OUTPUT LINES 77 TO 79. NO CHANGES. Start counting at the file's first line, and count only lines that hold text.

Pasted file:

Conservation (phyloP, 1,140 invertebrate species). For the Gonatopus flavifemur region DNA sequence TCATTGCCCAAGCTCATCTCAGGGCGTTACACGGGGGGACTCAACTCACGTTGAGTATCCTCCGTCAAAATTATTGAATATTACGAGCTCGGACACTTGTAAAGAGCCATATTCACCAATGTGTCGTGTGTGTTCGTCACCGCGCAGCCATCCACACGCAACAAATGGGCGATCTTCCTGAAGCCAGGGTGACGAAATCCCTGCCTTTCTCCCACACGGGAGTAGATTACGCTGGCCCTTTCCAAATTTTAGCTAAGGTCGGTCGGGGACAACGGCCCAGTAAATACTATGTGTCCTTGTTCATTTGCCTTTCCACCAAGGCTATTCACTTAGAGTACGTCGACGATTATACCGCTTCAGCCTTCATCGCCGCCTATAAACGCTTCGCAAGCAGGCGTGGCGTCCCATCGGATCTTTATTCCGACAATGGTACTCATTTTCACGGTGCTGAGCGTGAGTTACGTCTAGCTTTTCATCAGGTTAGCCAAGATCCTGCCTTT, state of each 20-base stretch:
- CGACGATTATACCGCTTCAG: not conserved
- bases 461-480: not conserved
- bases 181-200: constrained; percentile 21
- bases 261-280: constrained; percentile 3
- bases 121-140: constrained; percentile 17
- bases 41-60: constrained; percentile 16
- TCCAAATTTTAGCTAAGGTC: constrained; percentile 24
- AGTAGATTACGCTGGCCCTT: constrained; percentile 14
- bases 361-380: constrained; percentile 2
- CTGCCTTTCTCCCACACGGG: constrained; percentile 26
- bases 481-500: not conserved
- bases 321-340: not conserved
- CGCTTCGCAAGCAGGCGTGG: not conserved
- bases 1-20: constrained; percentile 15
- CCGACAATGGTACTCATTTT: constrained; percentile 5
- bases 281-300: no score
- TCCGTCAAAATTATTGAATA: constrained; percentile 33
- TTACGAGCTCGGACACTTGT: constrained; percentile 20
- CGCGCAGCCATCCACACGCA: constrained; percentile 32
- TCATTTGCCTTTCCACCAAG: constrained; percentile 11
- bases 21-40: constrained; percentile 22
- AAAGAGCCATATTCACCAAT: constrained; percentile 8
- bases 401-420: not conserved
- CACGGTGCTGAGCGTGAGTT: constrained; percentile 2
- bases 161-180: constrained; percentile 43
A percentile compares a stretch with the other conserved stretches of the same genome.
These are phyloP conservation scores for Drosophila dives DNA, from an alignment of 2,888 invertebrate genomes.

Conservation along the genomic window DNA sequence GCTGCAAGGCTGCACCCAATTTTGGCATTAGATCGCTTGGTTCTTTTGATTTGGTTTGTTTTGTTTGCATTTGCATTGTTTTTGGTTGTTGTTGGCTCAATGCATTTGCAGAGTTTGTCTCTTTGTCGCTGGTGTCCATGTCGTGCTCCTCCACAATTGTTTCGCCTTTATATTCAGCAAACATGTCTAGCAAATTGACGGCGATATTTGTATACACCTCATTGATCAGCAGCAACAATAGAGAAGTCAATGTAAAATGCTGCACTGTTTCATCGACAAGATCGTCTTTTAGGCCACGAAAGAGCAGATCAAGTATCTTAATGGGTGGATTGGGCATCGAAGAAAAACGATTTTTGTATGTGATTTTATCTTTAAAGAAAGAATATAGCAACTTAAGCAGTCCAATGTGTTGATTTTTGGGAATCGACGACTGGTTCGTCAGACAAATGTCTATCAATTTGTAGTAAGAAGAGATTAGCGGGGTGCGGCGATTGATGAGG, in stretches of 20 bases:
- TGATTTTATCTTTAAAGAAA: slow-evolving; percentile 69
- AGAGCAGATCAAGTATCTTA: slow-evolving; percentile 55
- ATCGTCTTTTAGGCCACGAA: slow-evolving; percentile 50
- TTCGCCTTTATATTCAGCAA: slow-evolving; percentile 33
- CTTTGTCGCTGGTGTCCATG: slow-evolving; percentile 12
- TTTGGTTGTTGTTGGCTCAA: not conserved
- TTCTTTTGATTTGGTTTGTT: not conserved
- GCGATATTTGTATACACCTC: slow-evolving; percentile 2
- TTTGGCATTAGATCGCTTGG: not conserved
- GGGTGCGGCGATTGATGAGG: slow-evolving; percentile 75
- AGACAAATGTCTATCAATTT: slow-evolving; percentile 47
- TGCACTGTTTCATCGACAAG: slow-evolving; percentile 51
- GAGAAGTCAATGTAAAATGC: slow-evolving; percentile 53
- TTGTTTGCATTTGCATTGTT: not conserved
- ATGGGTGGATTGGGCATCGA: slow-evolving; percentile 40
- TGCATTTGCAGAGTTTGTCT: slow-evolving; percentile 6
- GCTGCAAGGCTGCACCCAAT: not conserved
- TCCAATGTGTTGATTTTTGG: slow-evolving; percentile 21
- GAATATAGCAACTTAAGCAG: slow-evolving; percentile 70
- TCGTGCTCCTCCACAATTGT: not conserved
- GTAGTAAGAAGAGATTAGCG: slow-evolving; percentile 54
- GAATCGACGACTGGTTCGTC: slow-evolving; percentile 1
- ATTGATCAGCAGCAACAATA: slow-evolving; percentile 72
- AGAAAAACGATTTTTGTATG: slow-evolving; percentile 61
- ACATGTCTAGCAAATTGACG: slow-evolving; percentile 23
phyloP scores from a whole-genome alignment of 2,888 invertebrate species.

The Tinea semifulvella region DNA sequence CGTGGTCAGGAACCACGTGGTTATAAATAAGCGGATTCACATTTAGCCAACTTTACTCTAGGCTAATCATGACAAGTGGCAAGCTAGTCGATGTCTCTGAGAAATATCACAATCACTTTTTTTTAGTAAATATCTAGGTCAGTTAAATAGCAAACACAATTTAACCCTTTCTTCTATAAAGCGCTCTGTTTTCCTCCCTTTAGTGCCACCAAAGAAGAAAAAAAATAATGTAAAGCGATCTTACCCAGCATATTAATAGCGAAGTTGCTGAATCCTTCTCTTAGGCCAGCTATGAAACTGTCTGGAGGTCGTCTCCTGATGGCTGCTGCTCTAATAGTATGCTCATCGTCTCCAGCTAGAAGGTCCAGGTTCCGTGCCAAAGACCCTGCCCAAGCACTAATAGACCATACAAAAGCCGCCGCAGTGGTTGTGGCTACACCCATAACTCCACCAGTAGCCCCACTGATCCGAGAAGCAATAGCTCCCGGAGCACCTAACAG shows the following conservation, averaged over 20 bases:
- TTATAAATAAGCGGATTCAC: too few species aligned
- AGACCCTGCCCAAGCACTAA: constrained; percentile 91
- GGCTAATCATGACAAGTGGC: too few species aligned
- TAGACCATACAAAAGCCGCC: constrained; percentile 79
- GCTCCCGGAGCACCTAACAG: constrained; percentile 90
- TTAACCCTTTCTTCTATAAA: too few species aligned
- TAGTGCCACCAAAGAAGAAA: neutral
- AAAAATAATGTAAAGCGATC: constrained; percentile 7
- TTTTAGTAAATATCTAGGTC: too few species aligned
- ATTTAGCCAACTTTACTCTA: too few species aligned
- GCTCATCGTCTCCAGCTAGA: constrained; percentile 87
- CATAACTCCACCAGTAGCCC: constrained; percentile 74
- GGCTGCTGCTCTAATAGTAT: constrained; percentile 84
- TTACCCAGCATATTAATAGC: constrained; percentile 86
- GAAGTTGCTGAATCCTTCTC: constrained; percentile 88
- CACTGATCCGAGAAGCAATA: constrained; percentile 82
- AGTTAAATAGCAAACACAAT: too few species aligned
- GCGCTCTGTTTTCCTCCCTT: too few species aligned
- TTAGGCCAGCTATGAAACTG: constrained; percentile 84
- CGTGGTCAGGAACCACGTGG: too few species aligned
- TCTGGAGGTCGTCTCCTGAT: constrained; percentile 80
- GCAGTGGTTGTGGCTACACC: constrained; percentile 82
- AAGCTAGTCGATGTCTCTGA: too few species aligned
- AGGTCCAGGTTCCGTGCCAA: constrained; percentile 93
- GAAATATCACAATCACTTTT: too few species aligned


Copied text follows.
- TCTGGAGGTCGTCTCCTGAT: constrained; percentile 80
- GCAGTGGTTGTGGCTACACC: constrained; percentile 82
- AAGCTAGTCGATGTCTCTGA: too few species aligned